The FDA has decided to postpone the March 17th meeting of the Arthritis Advisory Committee. The adcomm was supposed to discuss Celltrion’s infliximab biosimilar application. The Pink Sheet proclaimed this a “Biosimilar Bummer.”
What does the cancellation mean? Lots of potential tea leaves to read and no shortage of regulatory mediums. Bottom line – not a good thing for Celltrion. As to why, one thing to consider is the recent revelation that Hospira’s EMA-approved infliximab biosimilar (Inflectra) has shown some significant clinical differences from innovator and reference product Remicade.
For more on this issue see, “Interchangeability: When Irish Eyes Aren’t Smiling.”
A bummer for Celltrion to be sure, but the lesson to be learned is that the filgrastim adcomm, viewed by many as a FDA love-fest should not be viewed as a broader predictive regulatory response to every biosimilar application. Many saw it as such because they wanted it to be true.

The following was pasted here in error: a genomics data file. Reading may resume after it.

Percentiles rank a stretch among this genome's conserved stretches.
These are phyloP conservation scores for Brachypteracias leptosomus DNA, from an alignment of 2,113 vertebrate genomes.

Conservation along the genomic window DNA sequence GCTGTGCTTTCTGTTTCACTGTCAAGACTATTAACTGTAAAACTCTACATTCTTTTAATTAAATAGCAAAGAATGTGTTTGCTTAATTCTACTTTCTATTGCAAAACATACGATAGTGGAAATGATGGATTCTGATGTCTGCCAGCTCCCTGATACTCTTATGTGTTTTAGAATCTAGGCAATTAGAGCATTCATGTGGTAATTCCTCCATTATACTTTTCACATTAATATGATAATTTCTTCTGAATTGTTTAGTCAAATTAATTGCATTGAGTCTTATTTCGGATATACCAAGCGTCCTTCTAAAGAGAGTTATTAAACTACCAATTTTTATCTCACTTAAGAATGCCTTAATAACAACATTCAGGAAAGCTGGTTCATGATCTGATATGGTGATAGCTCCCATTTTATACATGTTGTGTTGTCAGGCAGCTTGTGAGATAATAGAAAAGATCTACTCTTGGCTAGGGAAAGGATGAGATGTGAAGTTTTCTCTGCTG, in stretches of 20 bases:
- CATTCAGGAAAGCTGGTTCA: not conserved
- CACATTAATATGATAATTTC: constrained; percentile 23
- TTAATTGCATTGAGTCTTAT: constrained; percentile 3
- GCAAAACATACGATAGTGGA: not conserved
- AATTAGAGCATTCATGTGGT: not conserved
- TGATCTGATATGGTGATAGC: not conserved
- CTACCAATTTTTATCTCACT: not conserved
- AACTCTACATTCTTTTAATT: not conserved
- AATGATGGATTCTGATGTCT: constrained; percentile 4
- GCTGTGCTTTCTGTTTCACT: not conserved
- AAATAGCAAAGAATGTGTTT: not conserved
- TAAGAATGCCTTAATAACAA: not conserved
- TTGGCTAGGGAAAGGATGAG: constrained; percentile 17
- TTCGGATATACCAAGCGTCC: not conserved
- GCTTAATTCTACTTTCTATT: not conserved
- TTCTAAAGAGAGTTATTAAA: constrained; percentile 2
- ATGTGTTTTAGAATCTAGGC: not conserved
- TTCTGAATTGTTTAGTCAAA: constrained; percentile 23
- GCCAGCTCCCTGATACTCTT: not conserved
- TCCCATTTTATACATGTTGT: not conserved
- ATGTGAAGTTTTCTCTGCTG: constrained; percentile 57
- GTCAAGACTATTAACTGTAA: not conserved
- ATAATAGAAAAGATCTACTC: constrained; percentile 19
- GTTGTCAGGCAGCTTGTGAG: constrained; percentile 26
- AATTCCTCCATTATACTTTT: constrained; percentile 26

(Infliximib is considerably more difficult to characterize than filgrastim – and characterization data was very important at the filgrastim adcomm.)
Bummer? Not if you understand that the decision tree for biosimilars is quite different from the Hatch-Waxman pathway. And that for the foreseeable future, each biosimilar application is going to be an important learning experience for FDA reviewers and senior division staff.
Repeat after me – there are no such things as generic biologics.
But it’s human nature to believe what you want to be true. No doubt those who are disappointed out will “blame the FDA.” A “bummer” is in the eyes of the beholder.
As Oscar Wilde said, “The truth is rarely pure and never simple.”
On a related note, yesterday I was honored to share my thoughts on the issue of biosimilar naming at the World Congress on Biosimilars Market Access. An important part of the discussion focused on the fact that biosimilar approvals are based on similarity – but in the real world success will be measured by patient outcomes. Real world data capture will be crucial to understanding the true clinical impact of biosimilars and for 21st century pharmacovigilance – which is why differential nomenclature is so important
Focusing on issues such as price and market share are important. But minus a concentrated strategy to measure patient outcomes and address pharmacovigilance issues as they arise -- it’s putting profits before patients.
And that’s not the spirit of the Biologics Price Competition and Innovation Act.